SB 778 (Padilla) PowerPoint Presentation

SB 778 – Contests and
Mike Falasco
Wine Institute
Why Did WI Sponsor
 49 other states allow contests and sweepstakes
 Contests and sweepstakes were once informally
allowed in California (no statute or regulation)
 Overly aggressive brewer marketing led to a ban
 Current Rule 106 only allows suppliers a limited
right to SPONSOR contest, but not to conduct one
 SB 778 establishes the privilege in statute
Difference Between
Contest and Sweepstakes?
Generally, sweepstakes are games of chance. Contests
involve games with a degree of skill.
 A “contest” is defined as “a game, contest, puzzle, or
similar activity that holds out or offers to participants the
opportunity to receive or compete for gifts, prizes,
gratuities, or other things of value as determined by skill,
knowledge, or ability rather than upon random selection.
Skill, knowledge, or ability does not include the
consumption or use alcoholic beverages.”
 “Sweepstakes” is defined as “a procedure, activity, or
event for the distribution of anything of value by lot,
chance, or random selection where the odds for winning
a prize are equal for each entry.”
Who Can Offer a Contest
or Sweepstakes?
Only “Authorized Licensees” can conduct contests
and/or sweepstakes
 An authorized licensee is “a winegrower, beer and
wine importer general, beer manufacturer, out-ofstate beer manufacturer certificate holder, distilled
spirits manufacturer, distilled spirits manufacturer’s
agent, distilled spirits importer general, distilled
spirits general rectifier, rectifier, out-of-state
distilled spirits shipper’s certificate holder, brandy
manufacturer, and brandy importer.”
Common Provisions
 Only adults can enter a contest or sweepstakes. Authorized
licensees, wholesalers, retailers, their employees, or family
members are not eligible.
 No limitation on number of prizes
 No limit on dollar amount of prizes awarded (but no wine,
beer or spirits as prizes)
 No annual cap on the number of contests or sweepstakes, (but
note that an authorized licensee is required to maintain
records for all of their contests or sweepstakes for 3 years from
the completion of either type of game).
 No purchase requirement to enter
Some Limitations
 No sweepstakes entry fee
 No consumption of licensed beverages by a consumer to
participate in either a contest or sweepstakes
 No instant prize winners, but OK to provide instant
notification to the consumer that he/she is a winner
 Cannot conduct either game for the benefit of any
permanent retail licensee
 OK to conduct either game in the tasting room of a
winery’s or brewery’s principal license, but not at their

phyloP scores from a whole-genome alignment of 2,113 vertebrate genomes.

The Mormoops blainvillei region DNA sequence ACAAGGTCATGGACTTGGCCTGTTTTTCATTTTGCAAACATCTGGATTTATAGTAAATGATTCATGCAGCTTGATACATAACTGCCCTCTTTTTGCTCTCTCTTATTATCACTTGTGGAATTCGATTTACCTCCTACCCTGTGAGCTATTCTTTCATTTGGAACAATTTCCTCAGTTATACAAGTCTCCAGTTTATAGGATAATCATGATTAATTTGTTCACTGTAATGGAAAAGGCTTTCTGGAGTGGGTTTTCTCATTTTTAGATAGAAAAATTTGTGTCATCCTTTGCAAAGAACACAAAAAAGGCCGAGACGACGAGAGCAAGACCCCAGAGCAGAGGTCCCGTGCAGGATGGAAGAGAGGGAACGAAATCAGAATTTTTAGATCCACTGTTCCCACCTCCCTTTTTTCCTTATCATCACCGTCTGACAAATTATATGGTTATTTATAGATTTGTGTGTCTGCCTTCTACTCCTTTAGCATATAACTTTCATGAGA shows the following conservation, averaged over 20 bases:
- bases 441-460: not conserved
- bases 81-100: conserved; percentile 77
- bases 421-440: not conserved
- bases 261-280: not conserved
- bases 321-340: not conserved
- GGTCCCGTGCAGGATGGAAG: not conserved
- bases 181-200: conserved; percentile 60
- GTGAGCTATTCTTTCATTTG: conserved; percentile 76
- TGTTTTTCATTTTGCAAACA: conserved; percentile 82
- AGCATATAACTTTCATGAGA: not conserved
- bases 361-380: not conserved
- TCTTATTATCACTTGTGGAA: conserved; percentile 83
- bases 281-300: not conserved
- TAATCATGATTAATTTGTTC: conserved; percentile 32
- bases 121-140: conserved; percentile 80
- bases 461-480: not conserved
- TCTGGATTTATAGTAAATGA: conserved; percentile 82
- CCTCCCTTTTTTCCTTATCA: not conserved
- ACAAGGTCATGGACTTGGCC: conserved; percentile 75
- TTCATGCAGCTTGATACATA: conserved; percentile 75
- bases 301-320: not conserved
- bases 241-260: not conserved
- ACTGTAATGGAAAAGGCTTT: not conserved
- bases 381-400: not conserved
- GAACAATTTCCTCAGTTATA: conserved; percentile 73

duplicate license
Means of Entry on
 Generally banned for both sweepstakes and contest
 Exceptions are made for neck hangers on wine and
spirits bottles and entry forms through electronic or
other media such as point-of-sale scan codes. An
authorized licensee is mandated to provide an
alternative means of entry other than a visit to
licensed premises.
Role of Retailer?
 Entry forms may be available at a retailer’s premises.
 A retailer is permitted to promote either game to the
extent already authorized by statute or ABC regulation.
 A retailer is expressly prohibited from collecting entries,
awarding prizes, or redeeming prizes.
 For sweepstakes alone, a retailer may provide the
matching of entries with numbers or pictures on pointof-sale materials and collection boxes for entry forms.
Placement of Signs
OK to put up signage as long as their placement is not
conditioned on the removal or repositioning of
another authorized licensee’s products or on the
purchase or sale of any product of the supplier.
“Unaffiliated Retailers”
 An authorized licensee is mandated to conduct a
contest or sweepstakes at a minimum of 3
“unaffiliated retail licenses” in California.
 An unaffiliated retailer means an independent retailer,
not one that is owned or controlled in whole or in part
by the same retailer.
 A retailer and a supplier are prohibited from
precluding a contest or sweepstakes being held at a
retail competitor.
Sweepstakes and
Rule 106
 Rule 106 has allowed for years supplier SPONSORSHPS of contests
with limitations: a) requires sponsorships only in the form of money
to bona fide amateur or professional organizations; b) no exclusive
sale of supplier’s products at event; c) no money to any organization
other than the one conducting the contest; and d) no purchase
requirement. The existing Rule 106 prohibits supplier-sponsored
 SB 778 supersedes Rule 106 and allows authorized licensees to
CONDUCT AND SPONSOR sweepstakes with no limits
 SB 778 allows authorized licensees to sponsor sweepstakes almost
anywhere, like sport stadiums and golf courses, and those being
held by entities other than licensed retailers, such as non-profits or
for-profit businesses. The limitations imposed on suppliersponsored contests in Rule 106 (i) do not apply.

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